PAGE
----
Tag Archives: cataloguing

Code4lib Day 1: Lightning Talks Notes

Al Cornish – XTF in 300 seconds (Slides in PDF)

  • technology developed and maintained by California Digital Library
  • supports the search/display of digital collections (images, PDFs, etc)
  • fully open source platform, based on Apache Lucene search toolkit
  • Java framework, runs in Tomcat or Jetty servlet engine
  • extensive customization possible through XSLT programming
  • user and developer group communication through Google Groups
  • search interface running on Solr with facets
  • can output in RSS
  • has a debug mode

Makoto Okamoto – saveMLAK (English)

  • Aid activities for the Great East Japan Earthquake through collaboration via wiki
  • input from museum, library, archive, kominkan = MLAK
  • 20,000 data of damaged area
  • Information about places, damages, and relief support
  • Key Lessons
    • build synergy with twitter
    • have offline meet ups & training

Andrew Nagy – Vendors Suck

  • vendors aren’t really that bad
  • used to think vendors suck, and that they don’t know how to solve libraries’ problems
  • but working for a vendor allows to make a greater impact on higher education, more so than from one university (he started to work for SerialsSolution)
  • libraries’ problems aren’t really that unique
  • together with the vendor, a difference can be made
  • call your vendors and talk to the product managers
  • if they blow you off, you’ve selected the wrong vendor
  • sometimes vendor solutions can provide a better fit

Andreas Orphanides - Heat maps

The library needed grad students to teach instructional sessions, but how to set schedule when classes have a very inflexible schedule? So, he used the data of 2 semesters of instructional sessions using date and start time, but there were inconsistent start times and duration. The question is how best to visualize the data.

  • heatmap package from clickheat
  • time of day – x-dimension
  • day of the week – y-dimension
  • could see patterns in way that you can’t in histogram or bar graph
  • heat map needn’t be spatial
  • heat maps can compare histogram-like data along a single dimension or scatter-like plot data to look for high density areas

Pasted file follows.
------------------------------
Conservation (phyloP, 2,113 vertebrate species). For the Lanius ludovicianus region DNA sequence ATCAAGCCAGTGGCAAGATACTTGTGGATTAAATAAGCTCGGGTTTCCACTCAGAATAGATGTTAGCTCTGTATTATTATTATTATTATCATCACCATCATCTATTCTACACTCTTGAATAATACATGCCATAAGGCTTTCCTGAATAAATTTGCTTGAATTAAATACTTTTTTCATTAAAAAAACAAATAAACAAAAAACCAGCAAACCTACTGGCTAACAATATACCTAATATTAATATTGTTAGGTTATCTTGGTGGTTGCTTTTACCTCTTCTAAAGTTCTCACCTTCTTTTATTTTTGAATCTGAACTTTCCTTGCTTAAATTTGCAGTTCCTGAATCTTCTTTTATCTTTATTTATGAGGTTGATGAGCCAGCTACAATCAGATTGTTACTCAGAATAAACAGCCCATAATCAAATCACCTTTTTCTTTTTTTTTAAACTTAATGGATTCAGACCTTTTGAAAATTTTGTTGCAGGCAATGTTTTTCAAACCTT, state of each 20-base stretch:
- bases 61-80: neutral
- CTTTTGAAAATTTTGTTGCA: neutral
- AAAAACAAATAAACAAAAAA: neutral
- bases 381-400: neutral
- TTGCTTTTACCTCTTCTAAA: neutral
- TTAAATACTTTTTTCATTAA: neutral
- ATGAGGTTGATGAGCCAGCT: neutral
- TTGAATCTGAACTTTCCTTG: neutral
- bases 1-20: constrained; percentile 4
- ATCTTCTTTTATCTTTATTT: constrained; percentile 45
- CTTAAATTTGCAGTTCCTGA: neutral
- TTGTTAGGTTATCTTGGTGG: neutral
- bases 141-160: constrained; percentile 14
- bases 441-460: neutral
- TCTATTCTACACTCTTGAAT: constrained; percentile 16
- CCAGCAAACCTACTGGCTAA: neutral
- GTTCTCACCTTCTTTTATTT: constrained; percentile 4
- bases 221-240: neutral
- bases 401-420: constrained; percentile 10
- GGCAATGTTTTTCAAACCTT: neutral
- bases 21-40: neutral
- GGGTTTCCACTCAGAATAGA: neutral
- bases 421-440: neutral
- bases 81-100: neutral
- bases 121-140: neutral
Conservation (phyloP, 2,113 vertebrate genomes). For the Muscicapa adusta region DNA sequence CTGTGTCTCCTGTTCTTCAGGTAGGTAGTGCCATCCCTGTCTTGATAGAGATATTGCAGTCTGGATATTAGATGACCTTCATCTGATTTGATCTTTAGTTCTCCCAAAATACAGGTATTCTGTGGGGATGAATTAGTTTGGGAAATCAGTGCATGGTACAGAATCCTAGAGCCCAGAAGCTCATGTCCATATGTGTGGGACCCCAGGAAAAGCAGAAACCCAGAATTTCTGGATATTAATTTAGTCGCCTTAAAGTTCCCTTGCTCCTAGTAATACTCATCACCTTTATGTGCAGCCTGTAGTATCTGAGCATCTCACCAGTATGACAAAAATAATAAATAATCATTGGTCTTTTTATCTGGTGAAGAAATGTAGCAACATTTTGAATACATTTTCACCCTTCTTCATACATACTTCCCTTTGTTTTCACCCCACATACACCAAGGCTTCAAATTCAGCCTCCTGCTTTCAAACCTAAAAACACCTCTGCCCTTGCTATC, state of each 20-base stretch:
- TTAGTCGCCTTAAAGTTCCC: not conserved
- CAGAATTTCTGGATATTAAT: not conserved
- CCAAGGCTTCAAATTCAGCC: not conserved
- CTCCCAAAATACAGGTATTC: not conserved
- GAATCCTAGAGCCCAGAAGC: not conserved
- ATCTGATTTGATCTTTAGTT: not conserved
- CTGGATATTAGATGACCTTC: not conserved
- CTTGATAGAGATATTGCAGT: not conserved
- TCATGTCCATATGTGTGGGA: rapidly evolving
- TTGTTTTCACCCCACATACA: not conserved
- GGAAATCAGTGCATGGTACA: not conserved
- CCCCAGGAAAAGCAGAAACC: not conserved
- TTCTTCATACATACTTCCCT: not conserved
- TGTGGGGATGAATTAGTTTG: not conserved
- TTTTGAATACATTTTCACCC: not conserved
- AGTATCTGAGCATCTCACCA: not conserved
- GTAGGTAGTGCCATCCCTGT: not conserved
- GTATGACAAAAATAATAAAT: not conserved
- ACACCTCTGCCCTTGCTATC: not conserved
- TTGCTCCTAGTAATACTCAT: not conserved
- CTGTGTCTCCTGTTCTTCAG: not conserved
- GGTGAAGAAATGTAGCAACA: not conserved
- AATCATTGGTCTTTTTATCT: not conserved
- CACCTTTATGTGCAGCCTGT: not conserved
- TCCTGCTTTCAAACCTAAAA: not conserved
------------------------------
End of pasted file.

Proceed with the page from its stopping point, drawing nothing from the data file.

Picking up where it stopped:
Gabriel Farrell – ElasticSearch

Nettie Lagace from NISO

  • National Information Standards Organization (NISO)
  • work internationally
  • want to know: What environment or conditions are needed to identify and solve the problem of interoperability problems?

Eric Larson – Finding images in book page images

A lot of free books exist out there, but you can’t have the time to read them all. What if you just wanted to look at the images? Because a lot of books have great images.

He used curl to pull all those images out, then use imagemagick to manage the images. The processing steps:

  1. Convert to greyscale
  2. Contrast boost x8
  3. Covert image to 1px by height
  4. Sharpen image
  5. Heavy-handed grayscaling
  6. Convert to text
  7. Look for long continuous line of black to pull pages with images

Code is on github

Adam Wead – Blacklight at the Rock Hall

  • went live, soft launch about a month ago
  • broken down to the item level
  • find bugs he doesn’t know about for a beer!

Kelley McGrath – Finding Movies with FRBR & Facets

  • users are looking for movies, either particular movie or genre/topic
  • libraries describe publications e.g. date by DVD, not by movie
  • users care about versions e.g. Blu-Ray, language
  • Try the prototyped catalog
  • Hit list provides one result per movie, can filter by different facets

Bohyun Kim – Web Usability in terms of words

  • don’t over rely on the context
  • but context is still necessary for understanding e.g. “mobile” – means on the go, what they want on the go
  • sometimes there is no better term e.g. “Interlibrary Loan”
  • brevity will cost you “tour” vs. “online tour”
  • Time ran out, but check out the rest of the slides

Simon Spero – Restriction Classes, Bitches

OWL:

  • lets you define properties
  • control what the property can apply to
  • control the values the property can take
  • provides an easy way to do this
  • provides a really confusing way to do this

The easy way is usually wrong!

When defining what can apply to and the range, this applies to every use of the property. An alternative is Attempto.

Cynthia Ng – Processing & ProcessingJS

  • Processing: open source visual programming language
  • Processing.js: related project to make processing available through web browsers without plugins
  • While both tend to focus on data visualizations, digital art, and (in the case of PJS) games, there are educational oriented applications.
  • Examples:
    • Kanji Compositing – allows visual breakdown of Japanese kanji characters, interact with parts, and see children.